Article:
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Nursing Diagnosis

A nursing diagnosis is a clinical judgment about individual, family, or community experiences / responses to actual or potential health problems / life processes. Nursing diagnoses are developed based on data obtained during the nursing assessment.

The primary organization for defining, dissemination and integration of standardized nursing diagnoses worldwide is NANDA-International formerly known as the North American Nursing Diagnosis Association. For nearly 40 years NANDA-I has worked in this area to ensure that diagnoses are developed through a peer-reviewed process requiring standardized levels of evidence, standardized definitions, defining characteristics, related factors and/or risk factors that enable nurses to identify potential diagnoses in the course of a nursing assessment. NANDA-I believes that it is critical that nurses are required to utilize standardized languages that provide not just terms (diagnoses) but the embedded knowledge from clinical practice and research that provides diagnostic criteria (definitions, defining characterisitcs) and the related or etiologic factors upon which nurses intervene. NANDA-I terms are developed and refined for actual (current) health responses and for risk situations , as well as providing diagnoses to support health promotion. Diagnoses are applicable to individuals, families, groups and communities. Contributing diagnostic associations include AENTDE (Spain), AFEDI (French language), and JSND (Japan). NANDA-I also has several regional networks including Brasil, Peru, Honduras, Nigeria-Ghana and a German-language group. The taxonomy is published in multiple countries and has been translated into 18 languages; it is in use worldwide. The terminology is an American Nurses' Association-recognized terminology, is included in the UMLS, is HL7 registered, ISO-compatible and available within SNOMED-CT with appropriate licensure.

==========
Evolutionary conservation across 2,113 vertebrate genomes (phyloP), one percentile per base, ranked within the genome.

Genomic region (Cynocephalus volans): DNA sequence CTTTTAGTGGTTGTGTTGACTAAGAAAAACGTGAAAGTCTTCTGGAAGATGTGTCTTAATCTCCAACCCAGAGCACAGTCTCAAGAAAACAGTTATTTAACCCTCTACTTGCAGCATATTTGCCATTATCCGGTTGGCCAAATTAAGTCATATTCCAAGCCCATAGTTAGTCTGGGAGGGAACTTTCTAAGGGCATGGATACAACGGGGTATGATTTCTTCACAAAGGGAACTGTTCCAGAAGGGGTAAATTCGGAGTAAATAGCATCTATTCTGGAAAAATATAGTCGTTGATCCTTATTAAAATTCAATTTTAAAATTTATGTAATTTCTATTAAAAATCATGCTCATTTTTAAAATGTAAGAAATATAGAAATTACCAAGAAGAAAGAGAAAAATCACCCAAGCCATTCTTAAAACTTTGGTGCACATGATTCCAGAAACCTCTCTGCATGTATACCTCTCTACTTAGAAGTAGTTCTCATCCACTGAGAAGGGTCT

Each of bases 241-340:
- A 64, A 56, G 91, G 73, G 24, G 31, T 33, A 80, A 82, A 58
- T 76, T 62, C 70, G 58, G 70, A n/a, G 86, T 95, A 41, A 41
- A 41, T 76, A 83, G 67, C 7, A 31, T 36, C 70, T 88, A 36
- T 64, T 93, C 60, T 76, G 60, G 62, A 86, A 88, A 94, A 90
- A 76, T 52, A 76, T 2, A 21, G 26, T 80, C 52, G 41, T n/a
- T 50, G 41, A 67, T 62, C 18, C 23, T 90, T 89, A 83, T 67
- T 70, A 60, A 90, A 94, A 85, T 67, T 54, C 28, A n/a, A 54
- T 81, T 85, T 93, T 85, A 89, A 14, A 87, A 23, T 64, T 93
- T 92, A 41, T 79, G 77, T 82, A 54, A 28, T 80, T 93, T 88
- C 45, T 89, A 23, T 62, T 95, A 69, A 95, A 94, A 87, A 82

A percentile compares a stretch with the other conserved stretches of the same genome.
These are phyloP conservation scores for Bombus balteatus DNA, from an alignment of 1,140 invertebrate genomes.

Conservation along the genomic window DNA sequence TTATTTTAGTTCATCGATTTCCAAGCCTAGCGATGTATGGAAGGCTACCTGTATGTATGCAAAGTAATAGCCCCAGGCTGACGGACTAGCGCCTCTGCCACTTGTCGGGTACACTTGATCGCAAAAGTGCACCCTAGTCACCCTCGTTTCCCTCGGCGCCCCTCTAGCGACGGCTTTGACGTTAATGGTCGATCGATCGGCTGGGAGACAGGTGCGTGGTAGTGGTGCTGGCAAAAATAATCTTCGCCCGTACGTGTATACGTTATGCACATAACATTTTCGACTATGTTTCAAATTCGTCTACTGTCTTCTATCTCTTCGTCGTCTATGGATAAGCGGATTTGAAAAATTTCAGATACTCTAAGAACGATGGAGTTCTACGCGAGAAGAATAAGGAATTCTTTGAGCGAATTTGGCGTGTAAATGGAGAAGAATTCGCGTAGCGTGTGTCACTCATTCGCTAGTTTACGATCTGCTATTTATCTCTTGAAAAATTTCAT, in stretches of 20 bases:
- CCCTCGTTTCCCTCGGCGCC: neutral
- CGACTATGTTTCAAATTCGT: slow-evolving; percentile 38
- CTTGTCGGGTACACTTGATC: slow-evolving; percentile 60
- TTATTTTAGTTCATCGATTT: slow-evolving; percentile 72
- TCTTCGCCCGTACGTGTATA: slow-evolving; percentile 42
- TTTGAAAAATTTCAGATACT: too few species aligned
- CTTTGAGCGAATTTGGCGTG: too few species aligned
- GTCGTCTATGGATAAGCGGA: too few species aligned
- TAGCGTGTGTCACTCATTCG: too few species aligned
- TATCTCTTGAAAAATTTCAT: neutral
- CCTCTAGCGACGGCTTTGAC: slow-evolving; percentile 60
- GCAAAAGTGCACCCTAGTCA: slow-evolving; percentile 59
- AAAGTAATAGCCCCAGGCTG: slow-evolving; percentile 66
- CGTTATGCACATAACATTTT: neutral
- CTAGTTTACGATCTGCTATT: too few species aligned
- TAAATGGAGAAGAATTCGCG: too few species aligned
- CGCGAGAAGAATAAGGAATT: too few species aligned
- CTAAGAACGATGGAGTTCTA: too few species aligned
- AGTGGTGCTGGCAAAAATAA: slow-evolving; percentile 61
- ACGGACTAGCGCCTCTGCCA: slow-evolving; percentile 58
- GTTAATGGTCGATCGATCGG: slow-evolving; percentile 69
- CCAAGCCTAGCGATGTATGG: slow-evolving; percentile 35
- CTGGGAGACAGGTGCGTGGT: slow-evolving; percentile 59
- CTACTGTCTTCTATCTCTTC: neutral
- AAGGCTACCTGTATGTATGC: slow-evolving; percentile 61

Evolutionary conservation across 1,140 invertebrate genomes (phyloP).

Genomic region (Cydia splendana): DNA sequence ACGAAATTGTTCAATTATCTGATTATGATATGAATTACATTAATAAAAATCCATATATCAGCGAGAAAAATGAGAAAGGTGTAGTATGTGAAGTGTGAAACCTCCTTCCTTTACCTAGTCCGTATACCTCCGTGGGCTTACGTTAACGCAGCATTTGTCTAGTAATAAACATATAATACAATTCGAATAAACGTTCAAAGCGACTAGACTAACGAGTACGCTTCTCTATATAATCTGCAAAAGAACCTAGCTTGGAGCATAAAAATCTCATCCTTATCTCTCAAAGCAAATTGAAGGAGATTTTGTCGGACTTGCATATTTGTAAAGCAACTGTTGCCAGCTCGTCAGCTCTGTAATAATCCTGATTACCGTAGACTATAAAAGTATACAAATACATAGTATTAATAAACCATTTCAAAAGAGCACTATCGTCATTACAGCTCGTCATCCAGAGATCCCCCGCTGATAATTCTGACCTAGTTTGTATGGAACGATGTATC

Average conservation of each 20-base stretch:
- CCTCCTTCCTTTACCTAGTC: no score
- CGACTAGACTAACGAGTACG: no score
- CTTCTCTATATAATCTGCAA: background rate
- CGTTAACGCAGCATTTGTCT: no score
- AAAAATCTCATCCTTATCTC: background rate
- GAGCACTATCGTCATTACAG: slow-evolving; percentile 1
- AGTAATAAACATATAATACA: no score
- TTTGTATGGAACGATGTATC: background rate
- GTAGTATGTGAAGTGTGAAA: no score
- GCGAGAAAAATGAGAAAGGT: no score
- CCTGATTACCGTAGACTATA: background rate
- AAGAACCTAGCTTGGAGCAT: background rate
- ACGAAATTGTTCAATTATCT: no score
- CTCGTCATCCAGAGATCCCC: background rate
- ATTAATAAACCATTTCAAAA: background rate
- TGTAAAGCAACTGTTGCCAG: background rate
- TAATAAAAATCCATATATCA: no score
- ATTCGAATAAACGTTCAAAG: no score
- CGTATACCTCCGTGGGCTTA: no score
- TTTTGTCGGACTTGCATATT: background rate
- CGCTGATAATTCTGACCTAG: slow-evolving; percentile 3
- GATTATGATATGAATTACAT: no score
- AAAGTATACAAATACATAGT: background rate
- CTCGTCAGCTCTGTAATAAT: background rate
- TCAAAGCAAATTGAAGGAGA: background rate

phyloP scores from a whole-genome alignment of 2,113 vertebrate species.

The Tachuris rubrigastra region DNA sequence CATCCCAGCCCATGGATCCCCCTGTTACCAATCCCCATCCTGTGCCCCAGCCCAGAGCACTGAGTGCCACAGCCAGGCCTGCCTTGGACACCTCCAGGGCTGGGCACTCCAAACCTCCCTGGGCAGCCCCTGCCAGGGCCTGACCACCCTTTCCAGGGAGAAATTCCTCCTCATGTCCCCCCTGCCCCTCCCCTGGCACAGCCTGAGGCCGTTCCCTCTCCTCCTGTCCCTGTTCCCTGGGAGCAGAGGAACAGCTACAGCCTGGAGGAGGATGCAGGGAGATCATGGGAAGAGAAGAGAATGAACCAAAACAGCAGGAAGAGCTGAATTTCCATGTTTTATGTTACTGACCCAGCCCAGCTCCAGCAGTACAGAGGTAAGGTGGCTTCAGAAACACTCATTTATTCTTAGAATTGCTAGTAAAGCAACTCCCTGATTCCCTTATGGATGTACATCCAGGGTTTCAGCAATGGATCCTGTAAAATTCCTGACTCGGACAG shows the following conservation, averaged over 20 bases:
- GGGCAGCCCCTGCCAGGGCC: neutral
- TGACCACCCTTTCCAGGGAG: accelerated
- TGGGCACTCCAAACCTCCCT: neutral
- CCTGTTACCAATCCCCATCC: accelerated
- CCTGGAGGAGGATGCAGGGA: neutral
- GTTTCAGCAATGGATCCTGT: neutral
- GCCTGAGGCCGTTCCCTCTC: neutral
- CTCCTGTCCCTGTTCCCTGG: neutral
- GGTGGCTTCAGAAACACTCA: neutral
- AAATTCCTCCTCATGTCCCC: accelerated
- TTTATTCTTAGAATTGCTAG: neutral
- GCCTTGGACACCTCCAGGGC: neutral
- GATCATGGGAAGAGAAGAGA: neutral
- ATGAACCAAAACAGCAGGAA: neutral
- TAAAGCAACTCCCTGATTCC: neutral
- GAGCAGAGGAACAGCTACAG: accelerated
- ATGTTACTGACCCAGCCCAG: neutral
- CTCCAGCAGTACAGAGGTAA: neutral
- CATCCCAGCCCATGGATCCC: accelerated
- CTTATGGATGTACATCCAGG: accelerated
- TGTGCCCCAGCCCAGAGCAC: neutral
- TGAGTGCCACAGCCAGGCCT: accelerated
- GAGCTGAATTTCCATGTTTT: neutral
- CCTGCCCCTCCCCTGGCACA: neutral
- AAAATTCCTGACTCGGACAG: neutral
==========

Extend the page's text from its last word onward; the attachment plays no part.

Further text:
Nursing diagnoses are a critical part of ensuring that the knowledge and contribution of nursing practice to patient outcomes are found within the electronic health record and can be linked to nurse-sensitive patient outcomes.

Brokel, J & C Heath (2009). The value of nursing diagnoses in electronic health records. In Herdman, TH (Ed.), Nursing diagnoses: definitions and classification 2009-2011. Wiley-Blackwell: Singapore.

Weir-Hughes, D. (2009). Nursing diagnosis in administration. In Herdman, TH (Ed.), Nursing diagnoses: definitions and classification 2009-2011. Wiley-Blackwell: Singapore.

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